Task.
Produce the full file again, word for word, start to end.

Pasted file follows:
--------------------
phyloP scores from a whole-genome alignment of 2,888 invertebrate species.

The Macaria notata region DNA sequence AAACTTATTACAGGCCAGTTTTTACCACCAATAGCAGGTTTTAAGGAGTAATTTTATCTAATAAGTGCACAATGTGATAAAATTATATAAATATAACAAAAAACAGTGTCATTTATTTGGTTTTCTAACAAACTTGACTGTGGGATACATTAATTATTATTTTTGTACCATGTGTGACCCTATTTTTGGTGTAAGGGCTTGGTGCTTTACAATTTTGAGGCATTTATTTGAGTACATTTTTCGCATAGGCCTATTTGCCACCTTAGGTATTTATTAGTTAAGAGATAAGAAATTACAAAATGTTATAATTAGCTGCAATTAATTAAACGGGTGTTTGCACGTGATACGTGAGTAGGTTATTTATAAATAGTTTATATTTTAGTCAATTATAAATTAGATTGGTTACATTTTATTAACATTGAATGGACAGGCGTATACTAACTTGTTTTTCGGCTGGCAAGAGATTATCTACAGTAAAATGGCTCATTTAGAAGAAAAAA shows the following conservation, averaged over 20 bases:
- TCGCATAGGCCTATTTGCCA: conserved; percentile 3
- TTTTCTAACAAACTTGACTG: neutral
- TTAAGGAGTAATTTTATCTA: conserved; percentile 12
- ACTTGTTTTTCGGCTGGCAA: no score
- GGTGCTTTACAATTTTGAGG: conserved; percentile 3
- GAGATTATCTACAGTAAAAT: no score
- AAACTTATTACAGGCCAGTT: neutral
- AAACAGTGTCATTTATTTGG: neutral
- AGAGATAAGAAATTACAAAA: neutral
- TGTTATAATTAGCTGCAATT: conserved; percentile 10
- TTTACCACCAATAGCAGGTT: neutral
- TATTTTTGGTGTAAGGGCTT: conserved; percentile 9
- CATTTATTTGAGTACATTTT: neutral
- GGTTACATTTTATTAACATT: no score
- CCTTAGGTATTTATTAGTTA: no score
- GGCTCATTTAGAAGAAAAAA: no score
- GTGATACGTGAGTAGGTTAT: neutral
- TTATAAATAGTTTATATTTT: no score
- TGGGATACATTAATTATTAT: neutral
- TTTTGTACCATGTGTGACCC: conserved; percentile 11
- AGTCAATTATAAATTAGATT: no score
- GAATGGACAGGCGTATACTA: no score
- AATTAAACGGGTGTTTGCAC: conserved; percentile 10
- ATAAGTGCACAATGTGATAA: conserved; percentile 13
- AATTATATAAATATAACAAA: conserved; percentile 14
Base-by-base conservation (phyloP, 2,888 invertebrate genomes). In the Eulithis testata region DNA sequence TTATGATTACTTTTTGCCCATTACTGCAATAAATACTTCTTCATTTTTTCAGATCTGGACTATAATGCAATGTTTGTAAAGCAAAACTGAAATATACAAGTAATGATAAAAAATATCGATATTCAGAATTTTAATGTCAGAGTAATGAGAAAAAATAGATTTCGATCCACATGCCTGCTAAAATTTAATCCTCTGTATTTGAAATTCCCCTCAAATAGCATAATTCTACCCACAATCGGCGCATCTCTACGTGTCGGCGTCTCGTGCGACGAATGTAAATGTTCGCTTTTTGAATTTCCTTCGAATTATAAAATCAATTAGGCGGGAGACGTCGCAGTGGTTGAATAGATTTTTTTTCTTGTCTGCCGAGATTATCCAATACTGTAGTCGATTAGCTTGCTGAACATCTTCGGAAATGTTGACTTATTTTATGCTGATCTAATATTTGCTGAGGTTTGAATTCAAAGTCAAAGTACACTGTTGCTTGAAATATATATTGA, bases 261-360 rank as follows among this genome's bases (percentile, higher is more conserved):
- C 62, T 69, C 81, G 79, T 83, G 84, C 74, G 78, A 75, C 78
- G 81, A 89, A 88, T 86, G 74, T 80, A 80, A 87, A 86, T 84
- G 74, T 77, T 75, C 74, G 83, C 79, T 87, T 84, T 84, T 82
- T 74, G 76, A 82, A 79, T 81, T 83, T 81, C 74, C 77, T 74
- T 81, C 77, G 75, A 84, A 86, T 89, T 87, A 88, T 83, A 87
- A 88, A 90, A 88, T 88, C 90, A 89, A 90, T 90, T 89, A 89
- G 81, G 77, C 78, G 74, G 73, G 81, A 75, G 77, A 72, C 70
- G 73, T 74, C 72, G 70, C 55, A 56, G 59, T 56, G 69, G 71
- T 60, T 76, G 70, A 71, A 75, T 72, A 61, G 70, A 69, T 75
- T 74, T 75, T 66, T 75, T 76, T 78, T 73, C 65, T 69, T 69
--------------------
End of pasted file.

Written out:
phyloP scores from a whole-genome alignment of 2,888 invertebrate species.

The Macaria notata region DNA sequence AAACTTATTACAGGCCAGTTTTTACCACCAATAGCAGGTTTTAAGGAGTAATTTTATCTAATAAGTGCACAATGTGATAAAATTATATAAATATAACAAAAAACAGTGTCATTTATTTGGTTTTCTAACAAACTTGACTGTGGGATACATTAATTATTATTTTTGTACCATGTGTGACCCTATTTTTGGTGTAAGGGCTTGGTGCTTTACAATTTTGAGGCATTTATTTGAGTACATTTTTCGCATAGGCCTATTTGCCACCTTAGGTATTTATTAGTTAAGAGATAAGAAATTACAAAATGTTATAATTAGCTGCAATTAATTAAACGGGTGTTTGCACGTGATACGTGAGTAGGTTATTTATAAATAGTTTATATTTTAGTCAATTATAAATTAGATTGGTTACATTTTATTAACATTGAATGGACAGGCGTATACTAACTTGTTTTTCGGCTGGCAAGAGATTATCTACAGTAAAATGGCTCATTTAGAAGAAAAAA shows the following conservation, averaged over 20 bases:
- TCGCATAGGCCTATTTGCCA: conserved; percentile 3
- TTTTCTAACAAACTTGACTG: neutral
- TTAAGGAGTAATTTTATCTA: conserved; percentile 12
- ACTTGTTTTTCGGCTGGCAA: no score
- GGTGCTTTACAATTTTGAGG: conserved; percentile 3
- GAGATTATCTACAGTAAAAT: no score
- AAACTTATTACAGGCCAGTT: neutral
- AAACAGTGTCATTTATTTGG: neutral
- AGAGATAAGAAATTACAAAA: neutral
- TGTTATAATTAGCTGCAATT: conserved; percentile 10
- TTTACCACCAATAGCAGGTT: neutral
- TATTTTTGGTGTAAGGGCTT: conserved; percentile 9
- CATTTATTTGAGTACATTTT: neutral
- GGTTACATTTTATTAACATT: no score
- CCTTAGGTATTTATTAGTTA: no score
- GGCTCATTTAGAAGAAAAAA: no score
- GTGATACGTGAGTAGGTTAT: neutral
- TTATAAATAGTTTATATTTT: no score
- TGGGATACATTAATTATTAT: neutral
- TTTTGTACCATGTGTGACCC: conserved; percentile 11
- AGTCAATTATAAATTAGATT: no score
- GAATGGACAGGCGTATACTA: no score
- AATTAAACGGGTGTTTGCAC: conserved; percentile 10
- ATAAGTGCACAATGTGATAA: conserved; percentile 13
- AATTATATAAATATAACAAA: conserved; percentile 14
Base-by-base conservation (phyloP, 2,888 invertebrate genomes). In the Eulithis testata region DNA sequence TTATGATTACTTTTTGCCCATTACTGCAATAAATACTTCTTCATTTTTTCAGATCTGGACTATAATGCAATGTTTGTAAAGCAAAACTGAAATATACAAGTAATGATAAAAAATATCGATATTCAGAATTTTAATGTCAGAGTAATGAGAAAAAATAGATTTCGATCCACATGCCTGCTAAAATTTAATCCTCTGTATTTGAAATTCCCCTCAAATAGCATAATTCTACCCACAATCGGCGCATCTCTACGTGTCGGCGTCTCGTGCGACGAATGTAAATGTTCGCTTTTTGAATTTCCTTCGAATTATAAAATCAATTAGGCGGGAGACGTCGCAGTGGTTGAATAGATTTTTTTTCTTGTCTGCCGAGATTATCCAATACTGTAGTCGATTAGCTTGCTGAACATCTTCGGAAATGTTGACTTATTTTATGCTGATCTAATATTTGCTGAGGTTTGAATTCAAAGTCAAAGTACACTGTTGCTTGAAATATATATTGA, bases 261-360 rank as follows among this genome's bases (percentile, higher is more conserved):
- C 62, T 69, C 81, G 79, T 83, G 84, C 74, G 78, A 75, C 78
- G 81, A 89, A 88, T 86, G 74, T 80, A 80, A 87, A 86, T 84
- G 74, T 77, T 75, C 74, G 83, C 79, T 87, T 84, T 84, T 82
- T 74, G 76, A 82, A 79, T 81, T 83, T 81, C 74, C 77, T 74
- T 81, C 77, G 75, A 84, A 86, T 89, T 87, A 88, T 83, A 87
- A 88, A 90, A 88, T 88, C 90, A 89, A 90, T 90, T 89, A 89
- G 81, G 77, C 78, G 74, G 73, G 81, A 75, G 77, A 72, C 70
- G 73, T 74, C 72, G 70, C 55, A 56, G 59, T 56, G 69, G 71
- T 60, T 76, G 70, A 71, A 75, T 72, A 61, G 70, A 69, T 75
- T 74, T 75, T 66, T 75, T 76, T 78, T 73, C 65, T 69, T 69